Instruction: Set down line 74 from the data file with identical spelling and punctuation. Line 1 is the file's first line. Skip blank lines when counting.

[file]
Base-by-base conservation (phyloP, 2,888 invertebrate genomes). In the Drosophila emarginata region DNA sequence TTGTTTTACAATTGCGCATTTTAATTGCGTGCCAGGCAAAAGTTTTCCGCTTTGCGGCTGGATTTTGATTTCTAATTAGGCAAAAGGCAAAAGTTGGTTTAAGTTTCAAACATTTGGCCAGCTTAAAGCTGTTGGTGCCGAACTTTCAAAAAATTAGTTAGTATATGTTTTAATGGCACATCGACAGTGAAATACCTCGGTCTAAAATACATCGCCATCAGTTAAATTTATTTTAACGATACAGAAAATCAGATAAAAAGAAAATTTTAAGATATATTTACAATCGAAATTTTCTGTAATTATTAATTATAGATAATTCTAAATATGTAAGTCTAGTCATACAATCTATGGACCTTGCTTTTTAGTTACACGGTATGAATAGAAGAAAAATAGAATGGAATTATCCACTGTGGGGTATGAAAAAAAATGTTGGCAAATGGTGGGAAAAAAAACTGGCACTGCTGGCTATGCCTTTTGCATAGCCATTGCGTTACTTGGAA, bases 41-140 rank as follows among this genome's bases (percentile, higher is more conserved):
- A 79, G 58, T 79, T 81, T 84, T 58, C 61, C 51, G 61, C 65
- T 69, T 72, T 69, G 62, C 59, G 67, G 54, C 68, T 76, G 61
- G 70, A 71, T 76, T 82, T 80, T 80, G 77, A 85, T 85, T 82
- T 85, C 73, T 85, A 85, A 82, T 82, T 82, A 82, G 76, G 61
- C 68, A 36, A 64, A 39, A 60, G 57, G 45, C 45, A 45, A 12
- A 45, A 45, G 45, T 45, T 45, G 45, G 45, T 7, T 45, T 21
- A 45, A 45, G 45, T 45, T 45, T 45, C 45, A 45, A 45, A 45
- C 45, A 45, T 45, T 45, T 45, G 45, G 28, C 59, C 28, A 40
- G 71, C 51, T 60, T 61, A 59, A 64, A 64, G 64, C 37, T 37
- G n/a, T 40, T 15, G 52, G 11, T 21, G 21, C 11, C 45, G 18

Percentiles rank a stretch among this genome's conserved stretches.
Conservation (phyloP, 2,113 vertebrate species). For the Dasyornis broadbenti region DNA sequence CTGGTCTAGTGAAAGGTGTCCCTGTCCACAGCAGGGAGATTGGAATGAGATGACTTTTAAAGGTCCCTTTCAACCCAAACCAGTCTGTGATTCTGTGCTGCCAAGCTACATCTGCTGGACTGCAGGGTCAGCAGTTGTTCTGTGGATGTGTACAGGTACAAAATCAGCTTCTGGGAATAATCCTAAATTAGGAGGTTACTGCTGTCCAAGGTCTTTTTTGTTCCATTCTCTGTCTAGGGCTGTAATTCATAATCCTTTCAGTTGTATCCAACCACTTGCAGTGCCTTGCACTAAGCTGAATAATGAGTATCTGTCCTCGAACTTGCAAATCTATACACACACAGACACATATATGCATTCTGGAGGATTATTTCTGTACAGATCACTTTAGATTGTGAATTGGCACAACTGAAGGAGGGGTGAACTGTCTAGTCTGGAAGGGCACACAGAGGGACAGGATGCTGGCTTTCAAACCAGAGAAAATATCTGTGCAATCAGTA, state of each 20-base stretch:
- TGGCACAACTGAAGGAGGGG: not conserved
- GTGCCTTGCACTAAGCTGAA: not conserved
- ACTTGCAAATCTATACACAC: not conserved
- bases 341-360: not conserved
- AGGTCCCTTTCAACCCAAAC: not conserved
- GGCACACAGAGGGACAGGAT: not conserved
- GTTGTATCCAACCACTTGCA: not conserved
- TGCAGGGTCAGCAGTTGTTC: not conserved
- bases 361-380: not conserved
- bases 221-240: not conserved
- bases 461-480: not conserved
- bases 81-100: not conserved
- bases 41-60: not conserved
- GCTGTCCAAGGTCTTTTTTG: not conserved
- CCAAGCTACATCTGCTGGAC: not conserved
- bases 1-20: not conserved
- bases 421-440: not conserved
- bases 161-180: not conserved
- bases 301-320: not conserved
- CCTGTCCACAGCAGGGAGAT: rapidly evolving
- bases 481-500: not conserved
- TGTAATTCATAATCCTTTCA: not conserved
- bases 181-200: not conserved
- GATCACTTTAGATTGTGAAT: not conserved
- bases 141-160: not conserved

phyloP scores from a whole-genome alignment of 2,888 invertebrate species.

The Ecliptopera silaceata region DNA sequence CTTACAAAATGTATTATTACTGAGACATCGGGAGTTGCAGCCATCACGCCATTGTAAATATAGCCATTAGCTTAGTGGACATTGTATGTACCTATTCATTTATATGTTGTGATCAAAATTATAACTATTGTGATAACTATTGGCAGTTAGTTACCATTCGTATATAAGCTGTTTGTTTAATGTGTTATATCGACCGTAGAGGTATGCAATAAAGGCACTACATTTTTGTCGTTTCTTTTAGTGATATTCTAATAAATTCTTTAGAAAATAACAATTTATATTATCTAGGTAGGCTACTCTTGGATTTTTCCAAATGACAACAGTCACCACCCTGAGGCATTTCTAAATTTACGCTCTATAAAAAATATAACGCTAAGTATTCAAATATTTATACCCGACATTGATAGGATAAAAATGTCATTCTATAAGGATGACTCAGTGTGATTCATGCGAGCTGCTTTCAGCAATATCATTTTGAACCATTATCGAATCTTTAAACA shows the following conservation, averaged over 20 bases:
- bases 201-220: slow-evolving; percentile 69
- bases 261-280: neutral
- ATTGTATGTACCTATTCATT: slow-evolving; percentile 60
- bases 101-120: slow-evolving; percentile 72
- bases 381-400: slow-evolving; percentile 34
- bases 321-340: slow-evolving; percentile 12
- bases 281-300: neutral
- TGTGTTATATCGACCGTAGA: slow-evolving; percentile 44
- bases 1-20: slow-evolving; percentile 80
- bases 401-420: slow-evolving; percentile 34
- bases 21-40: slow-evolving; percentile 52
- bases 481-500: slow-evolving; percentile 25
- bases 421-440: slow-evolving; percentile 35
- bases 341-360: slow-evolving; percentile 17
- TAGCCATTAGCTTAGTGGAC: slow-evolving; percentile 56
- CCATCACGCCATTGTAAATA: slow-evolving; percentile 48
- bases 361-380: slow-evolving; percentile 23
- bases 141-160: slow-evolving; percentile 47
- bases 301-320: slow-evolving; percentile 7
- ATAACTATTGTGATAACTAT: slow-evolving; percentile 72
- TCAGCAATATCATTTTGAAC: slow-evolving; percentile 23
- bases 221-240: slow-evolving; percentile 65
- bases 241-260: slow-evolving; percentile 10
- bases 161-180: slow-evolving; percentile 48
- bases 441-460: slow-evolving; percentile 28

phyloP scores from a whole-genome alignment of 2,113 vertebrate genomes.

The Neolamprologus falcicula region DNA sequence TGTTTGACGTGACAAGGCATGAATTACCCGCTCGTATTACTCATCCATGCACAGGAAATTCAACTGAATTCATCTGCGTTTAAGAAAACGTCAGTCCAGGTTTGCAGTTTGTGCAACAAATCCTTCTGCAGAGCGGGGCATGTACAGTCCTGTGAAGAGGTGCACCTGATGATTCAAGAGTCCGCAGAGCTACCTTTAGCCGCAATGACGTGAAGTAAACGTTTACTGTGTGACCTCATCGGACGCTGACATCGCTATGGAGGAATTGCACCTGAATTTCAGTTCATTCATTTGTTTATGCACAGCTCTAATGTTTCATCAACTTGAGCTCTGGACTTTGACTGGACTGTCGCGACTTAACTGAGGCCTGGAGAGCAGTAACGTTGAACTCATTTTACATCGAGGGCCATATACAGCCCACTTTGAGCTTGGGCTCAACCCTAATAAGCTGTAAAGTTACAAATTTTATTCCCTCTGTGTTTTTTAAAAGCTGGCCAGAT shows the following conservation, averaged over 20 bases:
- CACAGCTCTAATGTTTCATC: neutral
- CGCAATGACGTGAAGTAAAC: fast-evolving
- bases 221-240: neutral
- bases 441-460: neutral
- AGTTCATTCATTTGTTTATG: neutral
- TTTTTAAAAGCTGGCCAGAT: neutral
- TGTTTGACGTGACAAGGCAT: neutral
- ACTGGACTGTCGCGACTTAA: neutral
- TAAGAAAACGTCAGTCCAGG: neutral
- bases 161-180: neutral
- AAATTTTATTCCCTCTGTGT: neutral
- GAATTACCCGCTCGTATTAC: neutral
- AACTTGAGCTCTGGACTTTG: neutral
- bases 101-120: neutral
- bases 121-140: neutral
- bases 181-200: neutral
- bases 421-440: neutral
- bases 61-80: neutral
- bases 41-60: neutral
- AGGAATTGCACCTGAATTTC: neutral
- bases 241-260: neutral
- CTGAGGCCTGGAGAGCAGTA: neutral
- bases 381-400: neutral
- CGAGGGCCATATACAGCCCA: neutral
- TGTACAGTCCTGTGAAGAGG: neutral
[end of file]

- TGTTTGACGTGACAAGGCAT: neutral